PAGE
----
Research press release


Nature Medicine

A drug against blood cancer may also fight lupus


重症筋無力症や全身性エリテマトーデスのような病気は自己抗体が原因で起こるが、これを作るのは寿命の長い免疫細胞で、タンパク質生産を非常に盛んに行っている。骨髄細胞はプロテアソーム阻害剤による治療に反応し、その感受性はタンパク質合成の速度と相関していることから、R Vollたちは、エリテマトーデスに似た病気のマウスでも、これらの阻害剤が自己抗体産生細胞に対して同様な作用を示すだろうと考えた。


A drug used to treat multiple myeloma, a cancer of the white blood cells, could also be useful for the treatment of the chronic autoimmune disease lupus erythematosus. A study published this online week in Nature Medicine suggests that this may lead to new treatment strategies for other antibody-mediated diseases.

Diseases like myasthenia gravis and systemic lupus are caused by autoantibodies produced by long-lived immune cells that show very high rates of protein generation. As myeloma cells respond to treatment with proteasome inhibitors, and their sensitivity correlates with their rates of protein synthesis, Reinhard Voll and his colleagues suggest that, in mice with lupus-like disease, those inhibitors would have a similar effect on the autoantibody-producing cells.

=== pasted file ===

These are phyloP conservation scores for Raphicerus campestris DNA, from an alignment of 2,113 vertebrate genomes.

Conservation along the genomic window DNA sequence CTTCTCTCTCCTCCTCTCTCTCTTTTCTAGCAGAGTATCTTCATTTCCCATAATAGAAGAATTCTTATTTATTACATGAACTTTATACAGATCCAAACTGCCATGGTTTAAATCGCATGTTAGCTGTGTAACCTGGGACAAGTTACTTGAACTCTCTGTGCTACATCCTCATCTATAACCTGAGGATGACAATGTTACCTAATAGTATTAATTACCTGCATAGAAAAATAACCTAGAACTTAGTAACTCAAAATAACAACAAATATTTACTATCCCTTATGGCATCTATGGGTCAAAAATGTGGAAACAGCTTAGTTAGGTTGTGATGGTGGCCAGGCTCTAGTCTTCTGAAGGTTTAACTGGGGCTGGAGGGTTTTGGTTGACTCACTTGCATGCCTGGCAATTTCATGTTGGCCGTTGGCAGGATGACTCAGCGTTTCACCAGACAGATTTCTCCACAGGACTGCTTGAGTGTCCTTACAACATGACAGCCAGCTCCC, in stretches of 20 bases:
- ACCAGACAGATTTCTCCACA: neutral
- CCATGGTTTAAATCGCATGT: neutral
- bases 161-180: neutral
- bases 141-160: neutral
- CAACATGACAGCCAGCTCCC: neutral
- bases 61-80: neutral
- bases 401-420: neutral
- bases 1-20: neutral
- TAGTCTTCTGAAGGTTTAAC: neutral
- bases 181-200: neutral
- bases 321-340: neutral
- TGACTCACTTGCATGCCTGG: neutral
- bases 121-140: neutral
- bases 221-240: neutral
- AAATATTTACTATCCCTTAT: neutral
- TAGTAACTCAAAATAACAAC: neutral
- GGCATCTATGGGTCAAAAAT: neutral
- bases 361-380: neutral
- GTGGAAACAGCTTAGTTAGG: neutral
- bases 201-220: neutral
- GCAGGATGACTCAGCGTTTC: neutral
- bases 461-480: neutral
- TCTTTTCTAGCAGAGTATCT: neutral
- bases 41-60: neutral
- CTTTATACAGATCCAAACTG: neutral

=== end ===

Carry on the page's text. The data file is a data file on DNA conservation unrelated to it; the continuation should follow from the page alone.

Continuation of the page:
Using two mouse strains with ‘lupus’ they show that the proteasome inhibitor bortezomib ? a drug approved for the treatment of multiple myeloma ? blocks autoantibody production and prolongs survival of the mice. So, the elimination of autoreactive plasma cells by proteasome inhibitors might represent a new treatment strategy for antibody-associated diseases.

doi: 10.1038/nm1763


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